Courtesy of Jay Goede

Jay Goede DRA ’91 will revive his Broadway role of Frog in the Children’s Theater Company’s rendition of “A Year With Frog and Toad” in Minneapolis. The performances will take place from April 23 to June 16 on the UnitedHealth Group Stage.

“I consider this show to just be flawless,” said Reed Sigmund, a resident actor at the CTC and Goede’s co-star. “It’s hilarious and has so much heart. These characters are very different but celebrate those contrasts.”

The musical is a reinterpretation of the classic children’s book characters Frog and Toad. The two friends journey through the seasons and go on the cutest adventures: kite flying, cookie making, sledding and bedtime storytelling. 

Growing up, Goede didn’t think he was going to be an actor. He described himself as artistic, but definitely on the shyer side. He wasn’t a stereotypically outgoing and bubbly theater kid, he mentioned.

“I think there are two kinds of actors,” Goede said. “The homecoming queens … [who] can become great actors because there’s confidence. There are others — like me — that were kind of awkward and shy and disconnected and because of that can become great actors.”

Goede described himself as a “daydreamer.” He tended to stick to the behind-the-scenes aspects of art and theater, focusing on visual and medium-based art. 

Despite being more reserved, acting became an emotional outlet for Goede. He felt that onstage, he was able to become a different version of himself that was capable of great emotional vulnerability. 

“I think I became an actor who stayed outside myself because I didn’t know myself,” Goede said. “But I loved it because it could be anybody but myself. That’s true of a lot of actors. We come to it not really knowing who we are and we find this magical thing where we can be somebody else and it’s incredible.”

Goede originally pursued drama school as a theater design major. Even at the start of his drama career, he still felt that he fit best behind the scenes. It wasn’t until he performed in Macbeth in drama school that he realized he wanted to be an actor.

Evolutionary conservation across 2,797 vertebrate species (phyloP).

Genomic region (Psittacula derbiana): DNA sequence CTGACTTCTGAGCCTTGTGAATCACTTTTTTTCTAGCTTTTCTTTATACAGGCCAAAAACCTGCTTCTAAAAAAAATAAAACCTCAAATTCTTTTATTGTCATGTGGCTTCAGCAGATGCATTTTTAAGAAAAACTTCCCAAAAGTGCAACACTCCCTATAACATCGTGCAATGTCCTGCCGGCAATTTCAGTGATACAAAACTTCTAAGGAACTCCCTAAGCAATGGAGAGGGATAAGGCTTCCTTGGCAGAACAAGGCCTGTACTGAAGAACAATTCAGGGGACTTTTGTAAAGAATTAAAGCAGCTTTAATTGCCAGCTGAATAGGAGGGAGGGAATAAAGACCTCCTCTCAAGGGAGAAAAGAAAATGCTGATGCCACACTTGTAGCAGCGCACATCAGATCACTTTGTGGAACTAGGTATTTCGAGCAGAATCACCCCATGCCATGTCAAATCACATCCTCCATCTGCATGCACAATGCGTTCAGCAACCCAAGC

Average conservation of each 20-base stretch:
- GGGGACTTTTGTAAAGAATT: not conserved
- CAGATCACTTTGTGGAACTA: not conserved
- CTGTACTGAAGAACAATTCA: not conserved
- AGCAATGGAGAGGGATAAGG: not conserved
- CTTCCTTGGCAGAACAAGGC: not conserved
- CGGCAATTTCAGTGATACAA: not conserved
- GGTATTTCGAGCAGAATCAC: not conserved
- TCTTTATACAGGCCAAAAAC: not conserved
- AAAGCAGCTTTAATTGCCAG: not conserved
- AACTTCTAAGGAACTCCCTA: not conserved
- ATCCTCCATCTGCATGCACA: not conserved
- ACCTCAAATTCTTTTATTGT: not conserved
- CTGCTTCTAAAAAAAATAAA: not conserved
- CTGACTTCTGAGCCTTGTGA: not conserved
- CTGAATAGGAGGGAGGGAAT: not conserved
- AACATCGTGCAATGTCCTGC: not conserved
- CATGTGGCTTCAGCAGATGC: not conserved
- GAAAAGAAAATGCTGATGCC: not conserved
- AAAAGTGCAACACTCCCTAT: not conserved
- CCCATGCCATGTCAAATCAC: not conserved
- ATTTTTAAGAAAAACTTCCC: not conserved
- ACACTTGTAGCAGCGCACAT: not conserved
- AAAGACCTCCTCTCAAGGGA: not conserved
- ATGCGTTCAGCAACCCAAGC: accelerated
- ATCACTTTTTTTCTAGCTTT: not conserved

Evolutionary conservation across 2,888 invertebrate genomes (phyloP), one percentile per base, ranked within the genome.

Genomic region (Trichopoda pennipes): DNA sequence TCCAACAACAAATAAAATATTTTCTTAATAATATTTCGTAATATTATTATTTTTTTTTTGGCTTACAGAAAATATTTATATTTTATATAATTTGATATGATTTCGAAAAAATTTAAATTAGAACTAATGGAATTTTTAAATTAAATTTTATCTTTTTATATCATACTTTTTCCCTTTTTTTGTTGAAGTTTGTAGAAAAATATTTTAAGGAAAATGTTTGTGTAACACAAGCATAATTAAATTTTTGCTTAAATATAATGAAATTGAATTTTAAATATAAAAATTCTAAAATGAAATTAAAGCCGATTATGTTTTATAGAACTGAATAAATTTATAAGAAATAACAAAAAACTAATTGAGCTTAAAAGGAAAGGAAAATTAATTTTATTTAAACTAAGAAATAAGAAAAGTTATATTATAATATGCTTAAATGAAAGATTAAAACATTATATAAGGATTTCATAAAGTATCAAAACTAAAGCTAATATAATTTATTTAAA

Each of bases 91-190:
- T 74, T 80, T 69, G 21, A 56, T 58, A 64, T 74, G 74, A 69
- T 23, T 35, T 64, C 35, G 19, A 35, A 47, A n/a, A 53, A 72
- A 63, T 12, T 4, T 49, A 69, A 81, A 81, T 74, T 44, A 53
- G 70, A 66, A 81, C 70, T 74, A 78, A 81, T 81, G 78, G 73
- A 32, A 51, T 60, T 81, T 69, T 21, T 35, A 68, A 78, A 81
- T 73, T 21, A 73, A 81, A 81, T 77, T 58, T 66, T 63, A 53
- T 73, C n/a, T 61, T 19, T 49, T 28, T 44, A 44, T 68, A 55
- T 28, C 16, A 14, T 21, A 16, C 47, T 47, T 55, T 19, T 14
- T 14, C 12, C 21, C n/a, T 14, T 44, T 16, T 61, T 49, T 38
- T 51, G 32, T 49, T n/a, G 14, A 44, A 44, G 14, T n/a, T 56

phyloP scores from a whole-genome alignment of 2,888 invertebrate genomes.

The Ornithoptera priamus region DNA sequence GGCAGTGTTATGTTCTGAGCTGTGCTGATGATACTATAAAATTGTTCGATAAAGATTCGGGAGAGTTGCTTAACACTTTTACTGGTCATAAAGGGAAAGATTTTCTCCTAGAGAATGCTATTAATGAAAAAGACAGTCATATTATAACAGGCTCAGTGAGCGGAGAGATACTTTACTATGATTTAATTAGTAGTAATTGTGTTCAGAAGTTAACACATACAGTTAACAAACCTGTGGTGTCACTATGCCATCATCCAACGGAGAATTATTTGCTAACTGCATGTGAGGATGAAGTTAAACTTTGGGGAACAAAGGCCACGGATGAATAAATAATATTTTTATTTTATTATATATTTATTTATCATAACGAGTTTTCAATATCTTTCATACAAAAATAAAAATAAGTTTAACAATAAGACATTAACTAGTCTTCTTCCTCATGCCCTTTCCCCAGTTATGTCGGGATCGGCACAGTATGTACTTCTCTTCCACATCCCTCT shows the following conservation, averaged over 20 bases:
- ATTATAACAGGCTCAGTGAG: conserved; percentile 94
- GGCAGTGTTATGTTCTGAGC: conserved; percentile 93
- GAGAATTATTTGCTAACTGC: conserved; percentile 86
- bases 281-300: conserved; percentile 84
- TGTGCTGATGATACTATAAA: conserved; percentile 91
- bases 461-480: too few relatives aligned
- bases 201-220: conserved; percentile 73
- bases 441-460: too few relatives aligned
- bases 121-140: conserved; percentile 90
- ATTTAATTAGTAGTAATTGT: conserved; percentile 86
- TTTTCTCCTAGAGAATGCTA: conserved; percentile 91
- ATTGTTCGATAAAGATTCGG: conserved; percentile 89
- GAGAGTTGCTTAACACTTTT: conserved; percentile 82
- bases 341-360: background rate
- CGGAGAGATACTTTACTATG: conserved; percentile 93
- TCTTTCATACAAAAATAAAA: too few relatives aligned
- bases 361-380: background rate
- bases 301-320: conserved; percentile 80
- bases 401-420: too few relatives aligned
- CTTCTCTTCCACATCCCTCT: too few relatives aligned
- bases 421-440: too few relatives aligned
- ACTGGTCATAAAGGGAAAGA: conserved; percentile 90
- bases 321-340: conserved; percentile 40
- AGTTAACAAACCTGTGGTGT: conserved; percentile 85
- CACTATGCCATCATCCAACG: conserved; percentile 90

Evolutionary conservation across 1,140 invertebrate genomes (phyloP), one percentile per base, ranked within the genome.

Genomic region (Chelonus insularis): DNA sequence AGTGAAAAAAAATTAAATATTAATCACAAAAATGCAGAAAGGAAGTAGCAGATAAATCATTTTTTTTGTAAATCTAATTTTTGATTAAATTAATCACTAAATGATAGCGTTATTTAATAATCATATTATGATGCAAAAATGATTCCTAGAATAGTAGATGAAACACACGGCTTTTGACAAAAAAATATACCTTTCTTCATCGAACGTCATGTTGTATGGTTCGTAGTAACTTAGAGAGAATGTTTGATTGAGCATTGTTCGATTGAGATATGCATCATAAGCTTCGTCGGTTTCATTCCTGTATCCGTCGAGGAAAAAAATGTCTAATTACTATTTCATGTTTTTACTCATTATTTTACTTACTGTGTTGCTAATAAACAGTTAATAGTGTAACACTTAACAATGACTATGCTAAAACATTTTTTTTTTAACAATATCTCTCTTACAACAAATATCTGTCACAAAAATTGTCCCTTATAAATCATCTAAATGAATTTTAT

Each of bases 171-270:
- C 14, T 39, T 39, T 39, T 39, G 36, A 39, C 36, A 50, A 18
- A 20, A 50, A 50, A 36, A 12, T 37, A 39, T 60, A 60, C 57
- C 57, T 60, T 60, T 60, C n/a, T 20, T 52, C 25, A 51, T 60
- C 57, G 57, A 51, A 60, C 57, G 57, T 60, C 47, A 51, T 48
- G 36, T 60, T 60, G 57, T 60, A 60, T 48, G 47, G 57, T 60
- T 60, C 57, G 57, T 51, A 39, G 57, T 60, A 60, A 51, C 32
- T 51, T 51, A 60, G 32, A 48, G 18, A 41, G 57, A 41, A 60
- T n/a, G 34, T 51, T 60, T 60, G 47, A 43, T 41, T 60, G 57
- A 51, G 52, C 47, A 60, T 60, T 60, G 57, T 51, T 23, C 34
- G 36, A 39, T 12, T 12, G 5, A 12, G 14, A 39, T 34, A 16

The Shakespearean play resonated with the then-budding actor’s love for poetry and his desire to connect with people, according to Goede. That play built the technical skills he needed while sparking a passion for acting.

Goede’s teachers and mentors heavily influenced his time at drama school. Earle Gister, Barbara Somerville DRA ’83 and Virginia Ness had the most profound influence on the actor. While the teachers are no longer current members of Yale faculty, their time at Yale left a lasting impression on Goede.

Goede’s co-workers Autumn Ness and Reed Sigmund described him as “brilliant” and “sincere.”

Ness — a resident actor at the CTC and understudy in the production — not only works with Goede on the production but was also his student when he was an elementary school theater teacher in Minneapolis.

“He was such an artist,” Ness said. “He drew for us; he painted our sets; he taught our improv games and our theater classes. It was so entrancing and once you were exposed to it, it was all you wanted. And to revisit it at these different decades and points of life … I feel so lucky to reconnect with him.”

Goede has maintained his more introverted, reserved attitude throughout his acting career, never falling into the outgoing and bubbly theater stereotype. Among his core values is making genuine conversation with others. 

Sigmund will be playing Goede’s faithful companion Toad. This will be Sigmund’s second time acting alongside Goede — the first being an understudy performance as Toad in 2003 at the CTC.

“The music is phenomenal,” Sigmund said. “And Mark [2003’s Toad] and Jay are both individually perfect — which is not a word you use often in performance because it is so subjective — and their chemistry was also perfect. It was a production of the absolute best and all you could hope to do was equal it because you would never surpass it.”

Goede himself emphasized connecting with the audience as another key part of his acting values. He hopes to provide an experience for audiences that is “emotional” and “profound” within the short amount of time actors get on stage.

“A Year with Frog and Toad” will start rehearsal this spring.

Luciana Varkevisser covers theater and performances. She is a freshman in Saybrook College planning on majoring in history and psychology.